“The next 36 months are crucial. A new international climate change agreement must be based on science, equitable, practical and binding.”As I write, uncertainty is overshadowing the likelihood that climate change negotiation in Copenhagen will produce a comprehensive international treaty on global warming. At a domestic level our national leaders, like those in the United States, continue to bicker over the issues.
The Australian Institute of Architects is not deterred, and in the lead-up to Copenhagen took the initiative to galvanize international support for a statement to the UN’s climate change conference. Developed with Architecture Canada, the Royal Institute of British Architects and the Commonwealth Architects Association, the call-for-action statement highlights the crucial roles that architecture and the built environment can play in reducing the climate change impact on the environment.
Our statement is designed to encourage governments, architects and the broader community to act on the extensive research that shows the significant contribution the built environment can make to emissions mitigation if comprehensive efforts in energy-efficiency are pursued. With our international counterparts, the statement has been actively promoted to our respective governments and other relevant stakeholders, with the intent that it will feed into the climate change discussions in Copenhagen in December.
A series of principles underlie the specific calls for action. They are:
• Recognition of the fundamental importance of the built environment to the international climate change mitigation and adaption agenda.
• The crucial role that design will play as our landscape and natural habitats change across the world.
• The importance of the market helping rather than hindering sustainable design and materials.
• The need for incentives to drive innovation and reward greater sustainability in the built environment, especially energy-efficiency.
• The need for a concerted program to improve the existing stock of buildings (accounting for the majority of energy use and emissions) to encourage positive change, including energy-efficient refurbishment and retro-fitting.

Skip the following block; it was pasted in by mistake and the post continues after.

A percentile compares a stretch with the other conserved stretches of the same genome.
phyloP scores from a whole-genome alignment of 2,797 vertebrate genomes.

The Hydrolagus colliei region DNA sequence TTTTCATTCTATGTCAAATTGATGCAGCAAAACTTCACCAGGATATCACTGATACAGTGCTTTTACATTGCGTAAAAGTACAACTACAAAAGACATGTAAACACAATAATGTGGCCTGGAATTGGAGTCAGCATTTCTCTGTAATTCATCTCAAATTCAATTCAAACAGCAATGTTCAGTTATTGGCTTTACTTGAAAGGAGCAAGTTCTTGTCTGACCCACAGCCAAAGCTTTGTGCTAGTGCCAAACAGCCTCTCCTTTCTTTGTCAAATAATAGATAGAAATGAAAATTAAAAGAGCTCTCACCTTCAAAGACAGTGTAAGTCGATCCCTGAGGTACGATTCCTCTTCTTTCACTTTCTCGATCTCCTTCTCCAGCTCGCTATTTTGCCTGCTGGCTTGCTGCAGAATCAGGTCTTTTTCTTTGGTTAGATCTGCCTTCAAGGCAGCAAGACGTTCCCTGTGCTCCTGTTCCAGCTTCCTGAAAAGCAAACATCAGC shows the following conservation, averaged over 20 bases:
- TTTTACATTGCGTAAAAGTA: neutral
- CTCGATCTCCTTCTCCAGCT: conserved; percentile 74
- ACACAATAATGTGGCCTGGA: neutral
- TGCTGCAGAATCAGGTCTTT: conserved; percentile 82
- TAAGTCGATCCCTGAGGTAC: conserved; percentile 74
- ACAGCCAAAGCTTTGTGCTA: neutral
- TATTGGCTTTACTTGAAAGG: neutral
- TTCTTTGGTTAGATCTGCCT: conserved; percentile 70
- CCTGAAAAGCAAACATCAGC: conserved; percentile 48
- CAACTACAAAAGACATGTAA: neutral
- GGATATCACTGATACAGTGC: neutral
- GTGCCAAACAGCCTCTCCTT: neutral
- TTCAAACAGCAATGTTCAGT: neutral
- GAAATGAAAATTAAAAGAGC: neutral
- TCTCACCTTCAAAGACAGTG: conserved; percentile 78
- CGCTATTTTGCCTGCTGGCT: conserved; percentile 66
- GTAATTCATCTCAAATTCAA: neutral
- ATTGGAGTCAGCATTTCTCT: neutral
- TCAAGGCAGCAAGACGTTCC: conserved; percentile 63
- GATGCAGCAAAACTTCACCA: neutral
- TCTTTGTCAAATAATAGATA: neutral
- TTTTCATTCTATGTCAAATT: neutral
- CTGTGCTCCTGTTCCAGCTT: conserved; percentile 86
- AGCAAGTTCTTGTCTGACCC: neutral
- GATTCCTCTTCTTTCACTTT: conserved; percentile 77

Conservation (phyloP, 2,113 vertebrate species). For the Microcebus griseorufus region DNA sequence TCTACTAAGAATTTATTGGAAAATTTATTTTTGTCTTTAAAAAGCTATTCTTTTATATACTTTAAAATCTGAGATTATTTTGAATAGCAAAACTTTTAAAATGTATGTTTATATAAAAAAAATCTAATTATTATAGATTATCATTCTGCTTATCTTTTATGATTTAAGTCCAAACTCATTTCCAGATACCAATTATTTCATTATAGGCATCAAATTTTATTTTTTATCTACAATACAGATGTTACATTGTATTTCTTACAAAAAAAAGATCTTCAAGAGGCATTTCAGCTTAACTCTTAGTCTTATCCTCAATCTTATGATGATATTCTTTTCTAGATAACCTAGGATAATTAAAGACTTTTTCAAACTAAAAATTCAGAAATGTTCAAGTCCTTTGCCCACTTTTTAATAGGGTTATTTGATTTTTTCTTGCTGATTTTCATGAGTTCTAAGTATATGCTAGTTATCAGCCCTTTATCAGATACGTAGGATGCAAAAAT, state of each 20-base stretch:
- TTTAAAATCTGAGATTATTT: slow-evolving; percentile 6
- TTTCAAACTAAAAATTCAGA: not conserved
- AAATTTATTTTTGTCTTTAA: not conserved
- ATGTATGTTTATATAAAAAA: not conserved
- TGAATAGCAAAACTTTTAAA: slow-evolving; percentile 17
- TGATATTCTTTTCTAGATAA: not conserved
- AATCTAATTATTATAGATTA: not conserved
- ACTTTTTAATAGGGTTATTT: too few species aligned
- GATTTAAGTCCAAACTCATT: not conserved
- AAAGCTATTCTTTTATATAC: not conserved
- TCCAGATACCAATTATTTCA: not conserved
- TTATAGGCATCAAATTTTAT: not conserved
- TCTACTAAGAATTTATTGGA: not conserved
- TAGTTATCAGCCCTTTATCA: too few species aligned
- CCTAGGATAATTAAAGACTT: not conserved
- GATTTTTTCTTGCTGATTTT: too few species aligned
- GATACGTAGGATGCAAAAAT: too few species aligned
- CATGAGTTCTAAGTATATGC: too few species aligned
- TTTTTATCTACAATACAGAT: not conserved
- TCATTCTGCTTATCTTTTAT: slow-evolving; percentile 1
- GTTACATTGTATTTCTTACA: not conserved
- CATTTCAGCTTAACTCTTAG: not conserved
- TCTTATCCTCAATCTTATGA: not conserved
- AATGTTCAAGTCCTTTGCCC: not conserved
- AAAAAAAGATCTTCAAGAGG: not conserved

Underpinned by research findings on targets and their achievability, the Institute’s statement also includes a blueprint for action, essentially outlining the profession’s support for:
• Emissions reduction targets of up to 90 percent on 1990 levels, by 2050 (US President Obama’s campaign platform included a pledge to reduce greenhouse gas emissions 80 percent below 1990 levels by 2050).
• Requiring the majority of all new buildings in developed countries to be designed to be carbon-neutral in energy use by 2020. Notwithstanding market and other barriers, the technology, knowledge and expertise to do this are becoming more widely available.
• Helping to establish an internationally accredited, independent offset mechanism or framework for the building sector to offset emissions from the built environment where emissions cannot be entirely eliminated, particularly from existing stock.
• By 2020 a 30 percent reduction in emissions generated by existing buildings in developed countries. With the support of the right incentives, the architecture profession’s knowledge and skills will help reduce future emissions, by applying sustainable design principles to retro-fitting, renovations and extensions.
• An electronic clearing house to facilitate capacity building and the transfer of knowledge, skills and expertise as they relate to sustainable design principles and strategies for the built environment and our cities.
The world faces a pressing challenge: maintaining, and indeed improving, standards of living and economic growth rates while eliminating our dependence on fossil fuels and reversing environmental degradation.
The Kyoto Protocol, which was the first step towards concerted international action to limit greenhouse gas emissions, expires in 2012. The next 36 months are crucial, and definitive international action is required to build a new international climate change agreement. Such a treaty must be based on science, equitable, practical and binding. While the chances of a strong deal in Copenhagen are slim, we can still expect key outcomes to guide its fulfilment in 2010. I fiercely hope that by the time you are reading this, we will have witnessed fundamental progress at an international level.
National President, Australian Institute of Architects